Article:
Mitchell: For India, the challenges are in market growth from regulatory issues, and for the foreign companies coming in, it's not as easy as it is in other places. While there's still a lot of great potential there, I think until that gets sorted out you're going to find some companies hesitant to do great things there.

Matties: No matter how much they try to convince me, I'm just not convinced.

Mitchell: Show me the money, right? Let me actually see your growth. Instead of seeing 10 or 20% growth there, you might be seeing 1%. That's not enough to really get people excited about going there.

Matties: One of the things that I'm seeing here in China, of course, is a lot of automation. They have to lower labor costs with all the automation that is coming into play. We saw it with the fully automated Whelan factory in America. Do you see a day where mass manufacturing may move back to a place like America because automation levels the playing field?

Mitchell: When we are talking strictly PCBs, now in the U.S. we are down to about maybe 5.0–5.5% of the global market, and most of that is military, aerospace, etc. Not that it's completely gone, but when a good segment of the industry has left, and it's been going on for a while now, a lot of the expertise moves with it. So, to just all of the sudden say “Okay, we're going to bring it all back now because we're automating…” It's a different kind of mindset. It can't just be the machines.

Matties: Why not? I look at automation and the specialty skillset is not required on every level. You might need a few great engineers rather than a team.

Mitchell: Maybe. But you still need a team to run the machines, to program them, and to get them set up correctly. I guess it's possible. If it is all going to just run on machines, why bring it back to the U.S.? If you're going to totally automate, put it where there's a lot of land and space and it doesn't cost a lot for that land. Put it in Africa. Put it anywhere.

Matties: That's what I'm saying. Put it anywhere.

Mitchell: Well, because you may want better trade laws or you want to have it close to the customer. Right now, the tax laws in the U.S. are going to prevent a lot of that. I mean, you have a 20% hit just to do business in the U.S. My point is that there are regulatory issues or cost issues in the U.S. that American business people today, all things being held equal, would be viewed as irresponsible to their Boards for building a factory there.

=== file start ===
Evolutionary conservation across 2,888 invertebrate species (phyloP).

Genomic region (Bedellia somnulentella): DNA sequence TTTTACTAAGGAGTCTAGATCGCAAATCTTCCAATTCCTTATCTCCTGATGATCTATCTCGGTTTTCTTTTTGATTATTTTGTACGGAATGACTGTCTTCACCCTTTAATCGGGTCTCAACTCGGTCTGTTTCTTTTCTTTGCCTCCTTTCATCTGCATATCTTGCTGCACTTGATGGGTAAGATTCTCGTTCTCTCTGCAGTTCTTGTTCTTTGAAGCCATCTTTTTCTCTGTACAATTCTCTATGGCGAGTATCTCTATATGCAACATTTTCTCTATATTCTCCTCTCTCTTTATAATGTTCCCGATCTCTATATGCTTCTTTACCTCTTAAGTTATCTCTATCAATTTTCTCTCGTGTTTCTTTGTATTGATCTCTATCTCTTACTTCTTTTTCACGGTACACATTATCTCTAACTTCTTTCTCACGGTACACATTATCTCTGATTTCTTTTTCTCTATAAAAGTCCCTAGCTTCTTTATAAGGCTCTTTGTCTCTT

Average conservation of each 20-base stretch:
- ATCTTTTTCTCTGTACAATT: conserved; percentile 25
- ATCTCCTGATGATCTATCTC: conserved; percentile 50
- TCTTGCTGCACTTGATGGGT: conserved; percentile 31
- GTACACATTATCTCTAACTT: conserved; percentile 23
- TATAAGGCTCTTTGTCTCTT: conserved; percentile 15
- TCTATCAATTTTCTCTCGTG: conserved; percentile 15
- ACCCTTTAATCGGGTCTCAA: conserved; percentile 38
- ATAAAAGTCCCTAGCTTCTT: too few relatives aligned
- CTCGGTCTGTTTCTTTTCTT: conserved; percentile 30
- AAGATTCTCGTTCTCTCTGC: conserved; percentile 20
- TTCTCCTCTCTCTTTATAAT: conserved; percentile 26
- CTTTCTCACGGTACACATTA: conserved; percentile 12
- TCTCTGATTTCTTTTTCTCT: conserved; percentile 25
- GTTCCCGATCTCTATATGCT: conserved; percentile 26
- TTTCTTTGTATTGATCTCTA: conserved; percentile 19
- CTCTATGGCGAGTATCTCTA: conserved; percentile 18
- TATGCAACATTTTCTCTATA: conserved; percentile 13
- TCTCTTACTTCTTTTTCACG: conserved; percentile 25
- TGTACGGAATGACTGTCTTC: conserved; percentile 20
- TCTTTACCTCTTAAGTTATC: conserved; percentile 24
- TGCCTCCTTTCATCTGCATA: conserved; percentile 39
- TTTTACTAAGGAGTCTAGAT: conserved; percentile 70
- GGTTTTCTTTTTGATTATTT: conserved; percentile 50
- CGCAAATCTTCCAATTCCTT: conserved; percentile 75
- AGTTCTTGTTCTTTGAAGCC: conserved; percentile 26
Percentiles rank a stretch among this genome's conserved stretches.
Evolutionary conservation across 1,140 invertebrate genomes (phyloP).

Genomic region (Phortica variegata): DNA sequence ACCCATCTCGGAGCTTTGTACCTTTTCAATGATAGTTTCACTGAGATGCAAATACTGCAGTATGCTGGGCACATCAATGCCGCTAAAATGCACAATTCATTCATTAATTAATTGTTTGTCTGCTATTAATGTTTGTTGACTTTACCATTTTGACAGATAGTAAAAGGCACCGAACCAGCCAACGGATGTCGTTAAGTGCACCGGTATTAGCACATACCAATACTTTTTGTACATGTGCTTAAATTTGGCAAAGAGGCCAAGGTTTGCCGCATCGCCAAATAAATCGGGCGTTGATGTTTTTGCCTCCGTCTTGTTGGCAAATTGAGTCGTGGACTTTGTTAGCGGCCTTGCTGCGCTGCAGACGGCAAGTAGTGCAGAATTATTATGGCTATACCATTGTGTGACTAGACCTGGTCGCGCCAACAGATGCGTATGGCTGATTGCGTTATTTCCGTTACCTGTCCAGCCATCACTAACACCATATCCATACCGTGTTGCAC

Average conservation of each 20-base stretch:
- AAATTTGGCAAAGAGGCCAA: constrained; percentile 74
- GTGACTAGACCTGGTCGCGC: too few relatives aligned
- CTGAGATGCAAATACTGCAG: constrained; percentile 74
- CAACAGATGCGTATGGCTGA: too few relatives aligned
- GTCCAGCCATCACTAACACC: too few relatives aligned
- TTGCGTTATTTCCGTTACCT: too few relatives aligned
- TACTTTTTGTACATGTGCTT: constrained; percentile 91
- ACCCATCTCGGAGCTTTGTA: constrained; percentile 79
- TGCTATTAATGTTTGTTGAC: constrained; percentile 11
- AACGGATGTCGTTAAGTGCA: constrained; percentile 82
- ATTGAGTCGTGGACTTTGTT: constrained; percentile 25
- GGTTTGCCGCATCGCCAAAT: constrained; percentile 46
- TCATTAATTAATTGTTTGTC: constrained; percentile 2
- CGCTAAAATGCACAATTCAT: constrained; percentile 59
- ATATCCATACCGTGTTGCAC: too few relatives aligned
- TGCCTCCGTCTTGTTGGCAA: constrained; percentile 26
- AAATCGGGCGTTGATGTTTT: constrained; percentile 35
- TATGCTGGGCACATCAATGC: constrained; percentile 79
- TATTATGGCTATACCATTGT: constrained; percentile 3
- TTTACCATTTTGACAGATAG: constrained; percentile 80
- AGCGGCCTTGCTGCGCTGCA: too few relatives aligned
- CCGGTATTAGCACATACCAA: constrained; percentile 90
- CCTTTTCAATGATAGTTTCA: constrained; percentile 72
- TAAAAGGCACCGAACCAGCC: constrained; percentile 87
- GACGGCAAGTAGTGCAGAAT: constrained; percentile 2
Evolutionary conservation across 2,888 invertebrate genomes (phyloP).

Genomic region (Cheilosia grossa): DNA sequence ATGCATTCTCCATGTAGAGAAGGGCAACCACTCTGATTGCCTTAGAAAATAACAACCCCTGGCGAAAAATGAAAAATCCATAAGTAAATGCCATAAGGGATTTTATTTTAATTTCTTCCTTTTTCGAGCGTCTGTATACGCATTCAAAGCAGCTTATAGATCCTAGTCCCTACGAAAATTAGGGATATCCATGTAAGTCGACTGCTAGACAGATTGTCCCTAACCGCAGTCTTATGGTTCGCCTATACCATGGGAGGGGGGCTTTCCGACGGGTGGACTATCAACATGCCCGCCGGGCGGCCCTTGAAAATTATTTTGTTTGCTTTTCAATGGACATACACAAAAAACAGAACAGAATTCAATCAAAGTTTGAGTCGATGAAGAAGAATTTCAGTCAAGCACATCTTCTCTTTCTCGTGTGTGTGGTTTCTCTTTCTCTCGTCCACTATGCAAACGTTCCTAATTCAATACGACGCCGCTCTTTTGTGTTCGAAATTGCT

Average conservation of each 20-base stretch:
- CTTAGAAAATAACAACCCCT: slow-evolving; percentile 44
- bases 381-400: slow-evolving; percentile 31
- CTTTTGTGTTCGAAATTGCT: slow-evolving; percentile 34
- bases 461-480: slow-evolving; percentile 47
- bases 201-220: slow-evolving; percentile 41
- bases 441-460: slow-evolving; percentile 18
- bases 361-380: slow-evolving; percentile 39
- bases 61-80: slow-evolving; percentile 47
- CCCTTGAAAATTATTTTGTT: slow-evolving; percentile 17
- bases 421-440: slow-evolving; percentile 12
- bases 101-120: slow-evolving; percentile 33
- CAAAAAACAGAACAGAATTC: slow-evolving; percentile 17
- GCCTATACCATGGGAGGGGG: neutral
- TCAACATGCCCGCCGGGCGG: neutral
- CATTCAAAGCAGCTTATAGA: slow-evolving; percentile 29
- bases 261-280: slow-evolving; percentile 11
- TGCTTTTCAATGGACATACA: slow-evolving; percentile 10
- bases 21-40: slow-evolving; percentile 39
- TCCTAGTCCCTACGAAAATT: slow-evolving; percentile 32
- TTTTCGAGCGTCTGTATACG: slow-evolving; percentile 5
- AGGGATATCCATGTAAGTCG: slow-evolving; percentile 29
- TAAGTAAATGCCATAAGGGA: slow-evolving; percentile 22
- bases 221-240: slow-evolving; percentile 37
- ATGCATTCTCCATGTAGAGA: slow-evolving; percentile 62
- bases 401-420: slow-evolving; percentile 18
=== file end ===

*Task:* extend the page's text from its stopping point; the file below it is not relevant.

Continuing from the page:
At IPC, when we are on Capitol Hill and talking to politicians, we try to share that message. We say, "These are people that are paid to make money for their shareholders. If they can go build a factory in Singapore or Kuala Lumpur or anywhere and save 20% just on taxes, how do you compete?" There's not a 20% margin most Boards are willing to ignore.

Matties: Maybe the trend is captive shops, because they don't suffer from the tax regulations. When you look at Whelen, it's zero discharge, so there are no environmental regulatory issues.

Mitchell: That's nice. I love the U.S., and I wish we could figure out how to get back to manufacturing here. The other challenge is the way the U.S. government is run. Basically, it is not very plan friendly for businesses. I can't give a business a five-year plan and say this is what will happen. IPC has been lobbying for change to the R&D tax credit for years.  (Note: the U.S. Congress recently enacted meaningful tax reform legislation, including making the research and development (R&D) tax credit permanent. This is great news, but long in the making.) How do you plan for that as a business? That's ridiculous.

Matties: That's crazy.